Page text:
Unmesh Kulkarni – Managing Director and Senior Advisor at Julius Baer India
The monetary policy was on expected lines, and the fixed income markets were pretty much anticipating the 50 basis point hike in policy rates, especially after the 75 bp hike by the US Fed along with their hawkish messaging.
Overall, the Monetary Policy Committee (MPC) is concerned about the emerging shocks on the global front – Covid shocks followed by Ukraine shocks and, now, the rate hike aggression shocks by global central banks – as these shocks tend to have spillover effect on other economies.
On the other hand, the RBI Governor exuded a lot of confidence around the state of the Indian economy – resilience of domestic demand, encouraging signs around credit growth, capacity utilisation, the government's thrust on capital expenditure, and the strength of our forex reserves along with better performance of rupee vis-à-vis other currencies.
On the liquidity front, given the advanced stage of tightening that we are already in, one would have expected an official change in the policy stance to include the word “tightening”; however, the MPC has chosen to stay with the stance “withdrawal of accommodation”. RBI has been successful in bringing down the excess system liquidity through its VRRR (variable rate reverse repo) auctions. The money markets have reacted sharply to the tightening liquidity, with the call rates hovering around 5.75 percent – 5.85 percent in the past one week, and closer to the enhanced repo rate of 5.90 percent.
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Inflation remains on the higher side and above the RBI’s comfort zone. The RBI has retained its overall projections for inflation (as per the previous policy) and expects CPI to moderate sequentially over the next few quarters, from the current expected 7.1 percent in the second quarter to five percent in FY24. Despite easing of crude oil prices and food inflation, RBI perceives uncertainty on the overall inflation trajectory on supply concerns as well as the strength of the US dollar (leading to imported inflation).
Given the lower-than-expected GDP growth in the first quarter (13.5 percent versus projected 16.2 percent), the MPC has lowered its growth outlook for FY23 from 7.2 percent to seven percent, but raised the growth outlook for the coming quarters, as well as for the first quarter of FY24 (7.2 percent versus earlier projection of 6.7 percent). This projection seems optimistic and will likely be tested over time, as the world is staring at a recession, and not a phase of accelerated growth, as a fallout of the continuous and massive rate hikes by global central banks.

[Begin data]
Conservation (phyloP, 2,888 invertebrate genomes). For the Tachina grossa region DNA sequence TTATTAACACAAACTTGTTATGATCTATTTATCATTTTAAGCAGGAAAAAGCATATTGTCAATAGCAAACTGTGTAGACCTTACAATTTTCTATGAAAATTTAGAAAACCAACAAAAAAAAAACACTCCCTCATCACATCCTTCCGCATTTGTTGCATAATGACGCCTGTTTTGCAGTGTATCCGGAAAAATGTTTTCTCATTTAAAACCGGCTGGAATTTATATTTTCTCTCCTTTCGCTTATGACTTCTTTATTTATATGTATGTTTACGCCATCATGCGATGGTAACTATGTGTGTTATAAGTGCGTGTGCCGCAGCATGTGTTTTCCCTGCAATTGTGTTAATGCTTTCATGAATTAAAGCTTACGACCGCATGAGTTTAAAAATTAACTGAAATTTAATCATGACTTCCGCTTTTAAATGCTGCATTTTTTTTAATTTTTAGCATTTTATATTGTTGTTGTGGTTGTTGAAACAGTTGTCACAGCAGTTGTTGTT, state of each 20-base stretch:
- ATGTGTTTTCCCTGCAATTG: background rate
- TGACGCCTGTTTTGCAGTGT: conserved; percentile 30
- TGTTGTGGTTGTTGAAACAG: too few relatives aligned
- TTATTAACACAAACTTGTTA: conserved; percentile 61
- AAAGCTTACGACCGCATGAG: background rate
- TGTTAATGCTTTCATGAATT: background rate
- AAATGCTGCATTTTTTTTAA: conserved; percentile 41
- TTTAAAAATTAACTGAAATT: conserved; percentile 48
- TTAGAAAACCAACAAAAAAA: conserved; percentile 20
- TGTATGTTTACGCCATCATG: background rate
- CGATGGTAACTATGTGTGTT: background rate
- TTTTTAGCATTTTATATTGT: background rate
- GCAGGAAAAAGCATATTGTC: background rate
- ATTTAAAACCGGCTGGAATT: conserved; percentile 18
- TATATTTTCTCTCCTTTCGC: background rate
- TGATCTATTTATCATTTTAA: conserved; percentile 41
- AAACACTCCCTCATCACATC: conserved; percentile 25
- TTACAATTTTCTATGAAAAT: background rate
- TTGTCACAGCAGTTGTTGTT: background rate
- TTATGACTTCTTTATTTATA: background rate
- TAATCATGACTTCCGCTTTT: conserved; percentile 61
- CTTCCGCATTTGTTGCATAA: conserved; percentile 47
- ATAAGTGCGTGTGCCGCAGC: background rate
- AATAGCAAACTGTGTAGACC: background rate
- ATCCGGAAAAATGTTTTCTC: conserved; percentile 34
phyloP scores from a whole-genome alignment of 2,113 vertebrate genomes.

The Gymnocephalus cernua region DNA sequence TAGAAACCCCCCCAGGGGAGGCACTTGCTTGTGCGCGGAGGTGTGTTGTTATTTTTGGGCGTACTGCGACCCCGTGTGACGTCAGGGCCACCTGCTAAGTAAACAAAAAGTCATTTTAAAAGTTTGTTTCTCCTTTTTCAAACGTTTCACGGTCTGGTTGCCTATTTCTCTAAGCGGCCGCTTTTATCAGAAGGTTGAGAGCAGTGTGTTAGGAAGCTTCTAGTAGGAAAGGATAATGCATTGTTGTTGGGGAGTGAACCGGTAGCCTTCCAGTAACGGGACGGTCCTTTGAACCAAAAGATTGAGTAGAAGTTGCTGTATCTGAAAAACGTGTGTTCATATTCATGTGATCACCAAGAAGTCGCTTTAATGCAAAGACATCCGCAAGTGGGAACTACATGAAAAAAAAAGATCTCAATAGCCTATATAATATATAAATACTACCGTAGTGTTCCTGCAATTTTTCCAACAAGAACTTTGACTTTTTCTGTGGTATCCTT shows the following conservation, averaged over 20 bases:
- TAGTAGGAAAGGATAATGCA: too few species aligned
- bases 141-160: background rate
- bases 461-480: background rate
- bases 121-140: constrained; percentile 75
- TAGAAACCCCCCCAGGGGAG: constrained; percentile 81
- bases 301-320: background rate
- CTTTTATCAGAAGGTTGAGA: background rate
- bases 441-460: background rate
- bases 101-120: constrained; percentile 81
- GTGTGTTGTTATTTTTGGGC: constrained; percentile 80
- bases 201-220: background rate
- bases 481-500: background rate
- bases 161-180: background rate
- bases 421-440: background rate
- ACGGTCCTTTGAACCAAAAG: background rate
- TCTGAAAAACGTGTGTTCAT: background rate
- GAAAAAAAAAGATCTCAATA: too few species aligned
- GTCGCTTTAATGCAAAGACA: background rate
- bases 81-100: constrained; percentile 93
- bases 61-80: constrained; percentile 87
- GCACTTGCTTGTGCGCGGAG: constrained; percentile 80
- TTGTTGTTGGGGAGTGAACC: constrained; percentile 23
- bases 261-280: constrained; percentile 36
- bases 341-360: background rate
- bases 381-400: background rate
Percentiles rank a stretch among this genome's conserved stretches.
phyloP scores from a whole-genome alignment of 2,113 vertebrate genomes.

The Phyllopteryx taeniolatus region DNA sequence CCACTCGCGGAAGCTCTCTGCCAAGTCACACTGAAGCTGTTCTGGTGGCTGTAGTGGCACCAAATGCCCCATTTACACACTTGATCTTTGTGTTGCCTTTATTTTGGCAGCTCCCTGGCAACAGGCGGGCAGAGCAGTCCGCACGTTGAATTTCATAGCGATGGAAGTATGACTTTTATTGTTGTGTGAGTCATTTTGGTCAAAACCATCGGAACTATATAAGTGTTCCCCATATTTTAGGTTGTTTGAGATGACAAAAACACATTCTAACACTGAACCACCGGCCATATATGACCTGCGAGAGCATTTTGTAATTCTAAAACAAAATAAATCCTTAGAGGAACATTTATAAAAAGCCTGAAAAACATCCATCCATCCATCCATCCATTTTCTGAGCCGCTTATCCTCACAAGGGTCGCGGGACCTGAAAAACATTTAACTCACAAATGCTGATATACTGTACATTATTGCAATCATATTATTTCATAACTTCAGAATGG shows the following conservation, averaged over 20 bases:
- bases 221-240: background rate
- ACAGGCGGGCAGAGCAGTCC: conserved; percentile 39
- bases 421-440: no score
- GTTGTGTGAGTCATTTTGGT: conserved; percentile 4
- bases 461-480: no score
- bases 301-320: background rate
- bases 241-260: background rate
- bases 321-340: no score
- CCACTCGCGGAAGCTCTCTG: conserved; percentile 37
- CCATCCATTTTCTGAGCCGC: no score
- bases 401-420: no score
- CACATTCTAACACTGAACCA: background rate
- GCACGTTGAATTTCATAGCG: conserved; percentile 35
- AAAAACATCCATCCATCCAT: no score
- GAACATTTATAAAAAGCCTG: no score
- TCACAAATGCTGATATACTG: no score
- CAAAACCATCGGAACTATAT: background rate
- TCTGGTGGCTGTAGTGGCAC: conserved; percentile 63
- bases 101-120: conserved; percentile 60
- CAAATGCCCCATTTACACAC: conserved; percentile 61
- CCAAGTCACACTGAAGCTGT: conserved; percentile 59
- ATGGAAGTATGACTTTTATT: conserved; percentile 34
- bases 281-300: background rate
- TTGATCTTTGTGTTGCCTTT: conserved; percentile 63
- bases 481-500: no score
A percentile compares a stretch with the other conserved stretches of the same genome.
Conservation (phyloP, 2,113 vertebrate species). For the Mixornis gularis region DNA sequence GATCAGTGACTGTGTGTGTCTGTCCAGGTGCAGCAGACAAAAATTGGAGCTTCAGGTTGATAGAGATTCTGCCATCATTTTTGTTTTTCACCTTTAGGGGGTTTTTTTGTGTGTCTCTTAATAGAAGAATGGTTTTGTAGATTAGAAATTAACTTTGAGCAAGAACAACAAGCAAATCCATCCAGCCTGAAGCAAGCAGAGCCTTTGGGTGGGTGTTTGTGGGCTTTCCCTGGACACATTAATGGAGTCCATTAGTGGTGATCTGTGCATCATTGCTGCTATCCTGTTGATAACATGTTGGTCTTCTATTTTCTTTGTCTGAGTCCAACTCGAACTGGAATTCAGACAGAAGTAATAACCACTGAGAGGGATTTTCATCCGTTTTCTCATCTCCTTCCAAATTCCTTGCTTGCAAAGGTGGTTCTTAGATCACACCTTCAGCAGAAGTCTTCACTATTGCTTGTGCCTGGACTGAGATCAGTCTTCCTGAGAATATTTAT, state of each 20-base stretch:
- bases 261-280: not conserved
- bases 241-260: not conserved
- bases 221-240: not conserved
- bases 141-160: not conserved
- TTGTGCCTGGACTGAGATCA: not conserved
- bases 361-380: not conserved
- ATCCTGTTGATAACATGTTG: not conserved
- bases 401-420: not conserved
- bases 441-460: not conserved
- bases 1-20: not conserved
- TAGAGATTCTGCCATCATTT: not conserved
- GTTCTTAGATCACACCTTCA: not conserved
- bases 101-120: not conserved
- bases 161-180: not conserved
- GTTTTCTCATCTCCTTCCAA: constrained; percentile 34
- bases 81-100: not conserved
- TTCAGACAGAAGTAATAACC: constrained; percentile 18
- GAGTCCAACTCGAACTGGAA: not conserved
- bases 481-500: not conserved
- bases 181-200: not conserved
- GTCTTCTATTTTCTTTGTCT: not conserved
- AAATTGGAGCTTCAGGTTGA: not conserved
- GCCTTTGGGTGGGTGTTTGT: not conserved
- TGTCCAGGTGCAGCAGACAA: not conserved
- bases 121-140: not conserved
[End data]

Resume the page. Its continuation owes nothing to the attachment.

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Overall, the policy managed to perform a balancing act, between inflation and global concerns on the one hand, and providing optimism around the domestic growth/demand situation on the other. We do expect the RBI to continue on the path of rate hikes for some more time (December and February policies).
Although the Governor mentioned that the MPC would avoid providing guidance around a terminal policy rate, it would be reasonable to assume a repo rate of 6.5 percent at the end of FY23, especially against the backdrop of an aggressive Fed, dollar strengthening and rising global bond yields.
In the near term, as fixed income markets had already priced in this 50 bp rate hike, there is a possibility of some pullback in yields; however, the yield curve will continue to be under upward pressure until the markets start sensing that we are close to the end of the tightening.